Then came November. The ghosts began to be drowned out at Murrayfield, not by sadness, but by joy and optimism that had rarely been seen in such quantities in the old building for many years. The “new” Capitals that had seemingly struggled to mesh and adjust in the early part of the season have suddenly found a gear many didn’t think they had. The torments of the years have, finally, seemed to build up enough that the hockey gods decided to reward the Caps consistently for their efforts.

And now the ugly duckling team of the EIHL – the team that everyone elsewhere accepted, but the big boys would never even think of letting play at their table – are one of the hottest form teams in the league. They’ve taken 17 points in November and December of a possible 22 and are outplaying and well above far more “illustrious” teams like Coventry-the latest win being a 4-2 victory at title challengers Braehead.

In short, the Caps are, maybe, taking the first steps on the way back. And that’s awesome. Because with the struggles Edinburgh hockey has had at senior level since the demise of the Racers all those years ago, they need something to build on and this season looks like it could be it.
Time will tell whether the Caps’ recent run is another blip or not. But there are really positive and clear signs beginning to show off ice in Edinburgh and with the excellent development system bearing a potential new generation of local stars in the current SNL champions, that, just maybe, could herald better times ahead & growth for hockey in Scotland’s capital.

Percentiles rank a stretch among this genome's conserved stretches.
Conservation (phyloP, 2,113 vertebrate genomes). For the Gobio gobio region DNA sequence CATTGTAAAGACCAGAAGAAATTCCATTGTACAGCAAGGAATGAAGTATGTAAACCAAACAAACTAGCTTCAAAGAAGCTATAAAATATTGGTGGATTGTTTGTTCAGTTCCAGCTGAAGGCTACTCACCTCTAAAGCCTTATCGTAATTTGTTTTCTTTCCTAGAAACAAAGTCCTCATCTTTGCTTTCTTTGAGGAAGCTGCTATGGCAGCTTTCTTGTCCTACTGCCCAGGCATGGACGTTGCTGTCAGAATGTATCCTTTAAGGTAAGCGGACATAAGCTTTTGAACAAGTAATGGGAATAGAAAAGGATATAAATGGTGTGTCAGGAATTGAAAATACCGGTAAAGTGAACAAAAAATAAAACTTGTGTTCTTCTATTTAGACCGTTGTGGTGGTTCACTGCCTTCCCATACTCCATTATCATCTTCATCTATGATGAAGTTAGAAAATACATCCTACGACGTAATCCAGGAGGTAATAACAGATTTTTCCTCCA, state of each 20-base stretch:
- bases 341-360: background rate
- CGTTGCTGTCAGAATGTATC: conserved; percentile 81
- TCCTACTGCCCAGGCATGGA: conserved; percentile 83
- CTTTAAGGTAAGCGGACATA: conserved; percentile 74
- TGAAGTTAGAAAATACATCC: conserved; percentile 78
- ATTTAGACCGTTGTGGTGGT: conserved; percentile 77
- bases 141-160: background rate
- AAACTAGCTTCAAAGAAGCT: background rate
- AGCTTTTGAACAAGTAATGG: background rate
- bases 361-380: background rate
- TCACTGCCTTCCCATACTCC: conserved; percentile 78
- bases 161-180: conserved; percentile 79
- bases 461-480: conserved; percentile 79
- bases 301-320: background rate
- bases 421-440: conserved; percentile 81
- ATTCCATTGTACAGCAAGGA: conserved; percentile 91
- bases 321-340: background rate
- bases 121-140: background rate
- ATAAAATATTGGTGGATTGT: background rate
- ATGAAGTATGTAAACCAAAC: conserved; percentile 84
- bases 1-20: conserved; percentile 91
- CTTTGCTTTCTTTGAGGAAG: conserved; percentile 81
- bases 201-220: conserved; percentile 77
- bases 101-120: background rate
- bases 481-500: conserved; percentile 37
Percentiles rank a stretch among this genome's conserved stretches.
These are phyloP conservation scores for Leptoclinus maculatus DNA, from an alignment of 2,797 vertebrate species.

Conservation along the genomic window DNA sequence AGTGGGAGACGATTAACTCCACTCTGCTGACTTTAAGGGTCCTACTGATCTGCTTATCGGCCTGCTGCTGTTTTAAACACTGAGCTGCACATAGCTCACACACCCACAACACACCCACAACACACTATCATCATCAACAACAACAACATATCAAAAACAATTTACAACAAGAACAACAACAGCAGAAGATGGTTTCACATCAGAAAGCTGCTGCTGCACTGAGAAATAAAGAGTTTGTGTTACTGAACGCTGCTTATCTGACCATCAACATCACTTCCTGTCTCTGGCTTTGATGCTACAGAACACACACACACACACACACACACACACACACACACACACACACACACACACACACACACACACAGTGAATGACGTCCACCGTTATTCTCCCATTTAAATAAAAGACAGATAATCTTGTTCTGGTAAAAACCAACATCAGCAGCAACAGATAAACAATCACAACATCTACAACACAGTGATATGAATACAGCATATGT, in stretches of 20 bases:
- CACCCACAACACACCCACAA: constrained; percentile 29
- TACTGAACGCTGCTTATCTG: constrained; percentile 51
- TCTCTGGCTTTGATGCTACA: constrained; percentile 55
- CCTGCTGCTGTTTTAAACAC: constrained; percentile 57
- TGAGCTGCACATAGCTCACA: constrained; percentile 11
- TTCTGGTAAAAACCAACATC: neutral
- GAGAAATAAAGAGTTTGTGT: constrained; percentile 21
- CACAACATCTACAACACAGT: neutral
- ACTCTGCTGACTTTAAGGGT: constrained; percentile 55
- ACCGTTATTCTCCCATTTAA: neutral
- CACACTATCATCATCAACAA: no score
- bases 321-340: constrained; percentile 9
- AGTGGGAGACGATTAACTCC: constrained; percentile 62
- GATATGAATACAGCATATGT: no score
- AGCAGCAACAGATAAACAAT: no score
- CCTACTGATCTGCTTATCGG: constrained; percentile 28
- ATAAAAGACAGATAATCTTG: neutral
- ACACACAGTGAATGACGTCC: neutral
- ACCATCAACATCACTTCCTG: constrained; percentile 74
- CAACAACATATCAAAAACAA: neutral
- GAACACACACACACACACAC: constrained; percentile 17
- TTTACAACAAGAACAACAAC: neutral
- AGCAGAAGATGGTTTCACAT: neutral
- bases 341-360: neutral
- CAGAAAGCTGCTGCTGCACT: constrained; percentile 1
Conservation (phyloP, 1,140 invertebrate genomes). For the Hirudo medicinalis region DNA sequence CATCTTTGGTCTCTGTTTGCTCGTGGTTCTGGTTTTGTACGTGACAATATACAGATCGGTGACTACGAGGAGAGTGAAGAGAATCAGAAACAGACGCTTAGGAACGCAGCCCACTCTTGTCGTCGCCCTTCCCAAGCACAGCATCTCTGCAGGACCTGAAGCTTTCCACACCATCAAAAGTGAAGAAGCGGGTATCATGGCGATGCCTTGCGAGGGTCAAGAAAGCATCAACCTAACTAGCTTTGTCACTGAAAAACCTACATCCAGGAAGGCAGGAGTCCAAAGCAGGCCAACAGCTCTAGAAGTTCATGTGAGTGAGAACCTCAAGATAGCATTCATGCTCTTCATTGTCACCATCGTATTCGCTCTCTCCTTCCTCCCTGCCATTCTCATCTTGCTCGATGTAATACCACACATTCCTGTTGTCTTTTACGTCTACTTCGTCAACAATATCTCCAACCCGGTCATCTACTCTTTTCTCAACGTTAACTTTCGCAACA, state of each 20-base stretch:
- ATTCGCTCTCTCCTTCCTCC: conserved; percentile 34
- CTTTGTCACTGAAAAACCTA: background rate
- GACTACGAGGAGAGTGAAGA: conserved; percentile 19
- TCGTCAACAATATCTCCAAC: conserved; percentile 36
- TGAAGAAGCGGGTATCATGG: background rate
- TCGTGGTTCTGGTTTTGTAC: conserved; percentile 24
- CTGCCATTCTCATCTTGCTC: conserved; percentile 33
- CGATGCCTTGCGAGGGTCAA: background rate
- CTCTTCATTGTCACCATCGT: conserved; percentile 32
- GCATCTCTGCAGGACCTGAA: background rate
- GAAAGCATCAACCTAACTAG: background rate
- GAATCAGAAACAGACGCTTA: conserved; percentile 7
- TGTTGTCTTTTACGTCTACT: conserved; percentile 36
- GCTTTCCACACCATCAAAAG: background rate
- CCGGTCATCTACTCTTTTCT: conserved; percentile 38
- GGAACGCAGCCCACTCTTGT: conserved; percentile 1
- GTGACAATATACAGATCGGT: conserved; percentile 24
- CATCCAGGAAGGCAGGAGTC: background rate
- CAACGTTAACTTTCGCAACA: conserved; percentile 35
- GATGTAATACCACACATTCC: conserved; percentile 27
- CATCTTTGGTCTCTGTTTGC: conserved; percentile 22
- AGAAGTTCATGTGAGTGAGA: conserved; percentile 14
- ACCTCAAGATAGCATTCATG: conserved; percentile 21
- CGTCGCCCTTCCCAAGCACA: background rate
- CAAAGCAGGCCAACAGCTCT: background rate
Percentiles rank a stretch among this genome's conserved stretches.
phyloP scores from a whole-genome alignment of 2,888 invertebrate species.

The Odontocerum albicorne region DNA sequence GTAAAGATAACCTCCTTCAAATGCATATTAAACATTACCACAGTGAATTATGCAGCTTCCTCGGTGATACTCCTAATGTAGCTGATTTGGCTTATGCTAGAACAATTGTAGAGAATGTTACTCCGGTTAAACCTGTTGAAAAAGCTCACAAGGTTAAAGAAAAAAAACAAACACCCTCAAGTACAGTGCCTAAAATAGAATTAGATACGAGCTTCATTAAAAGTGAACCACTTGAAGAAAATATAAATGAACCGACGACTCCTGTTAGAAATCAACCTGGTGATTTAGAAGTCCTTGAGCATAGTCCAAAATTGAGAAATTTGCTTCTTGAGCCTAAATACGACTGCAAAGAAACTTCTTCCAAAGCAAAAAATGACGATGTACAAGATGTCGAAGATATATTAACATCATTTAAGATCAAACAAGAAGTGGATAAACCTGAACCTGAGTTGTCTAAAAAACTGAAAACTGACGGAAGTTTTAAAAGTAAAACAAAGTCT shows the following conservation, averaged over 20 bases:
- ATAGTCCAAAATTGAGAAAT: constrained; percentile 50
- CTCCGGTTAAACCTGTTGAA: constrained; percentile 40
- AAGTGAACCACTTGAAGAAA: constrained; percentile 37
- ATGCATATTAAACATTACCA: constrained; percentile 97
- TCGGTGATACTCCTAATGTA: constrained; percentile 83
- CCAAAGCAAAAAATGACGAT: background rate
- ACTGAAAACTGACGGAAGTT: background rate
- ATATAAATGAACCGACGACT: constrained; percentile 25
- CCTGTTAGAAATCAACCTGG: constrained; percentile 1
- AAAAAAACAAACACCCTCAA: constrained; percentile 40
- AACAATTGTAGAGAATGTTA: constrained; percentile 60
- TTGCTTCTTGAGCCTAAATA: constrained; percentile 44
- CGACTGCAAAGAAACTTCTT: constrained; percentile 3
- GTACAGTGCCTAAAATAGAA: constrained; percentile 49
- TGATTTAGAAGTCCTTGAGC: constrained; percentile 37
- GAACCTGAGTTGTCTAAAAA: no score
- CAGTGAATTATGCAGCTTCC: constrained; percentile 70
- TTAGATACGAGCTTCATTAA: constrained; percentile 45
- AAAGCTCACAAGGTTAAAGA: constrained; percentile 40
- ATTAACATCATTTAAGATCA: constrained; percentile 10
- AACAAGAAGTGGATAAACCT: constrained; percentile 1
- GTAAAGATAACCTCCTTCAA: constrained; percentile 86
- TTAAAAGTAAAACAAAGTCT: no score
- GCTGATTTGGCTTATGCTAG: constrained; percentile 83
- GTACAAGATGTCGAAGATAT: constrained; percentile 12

This streak will only add to the optimism & hopefully encourage thoughts that the legacy left by those storied past teams at Murrayfield can be taken up by this team after 15 years of trying.

This streak brings real hope. And that’s something the Murrayfield rink ghosts haven’t really seen in a while.

And for that reason alone, long may it continue.

2 thoughts on “There And Back Again: The Fall And Rise Of The Edinburgh Capitals

  1. Paul,
    Not only a fantastic article but it truly captures the essence of Murrayfield and its indelible history.
    Much like Kirkaldy in its storied antiquity it is also lends a sense of pride to all that have plied their trade in its heart.
    Not enough credit can be given to Mr. Neil, Dunbar, Hay and Hand as to their continued dedication to the sport and more importantly to Murrayfield has created a legacy in Edinburgh.
    Well done and looking forward to more great reads.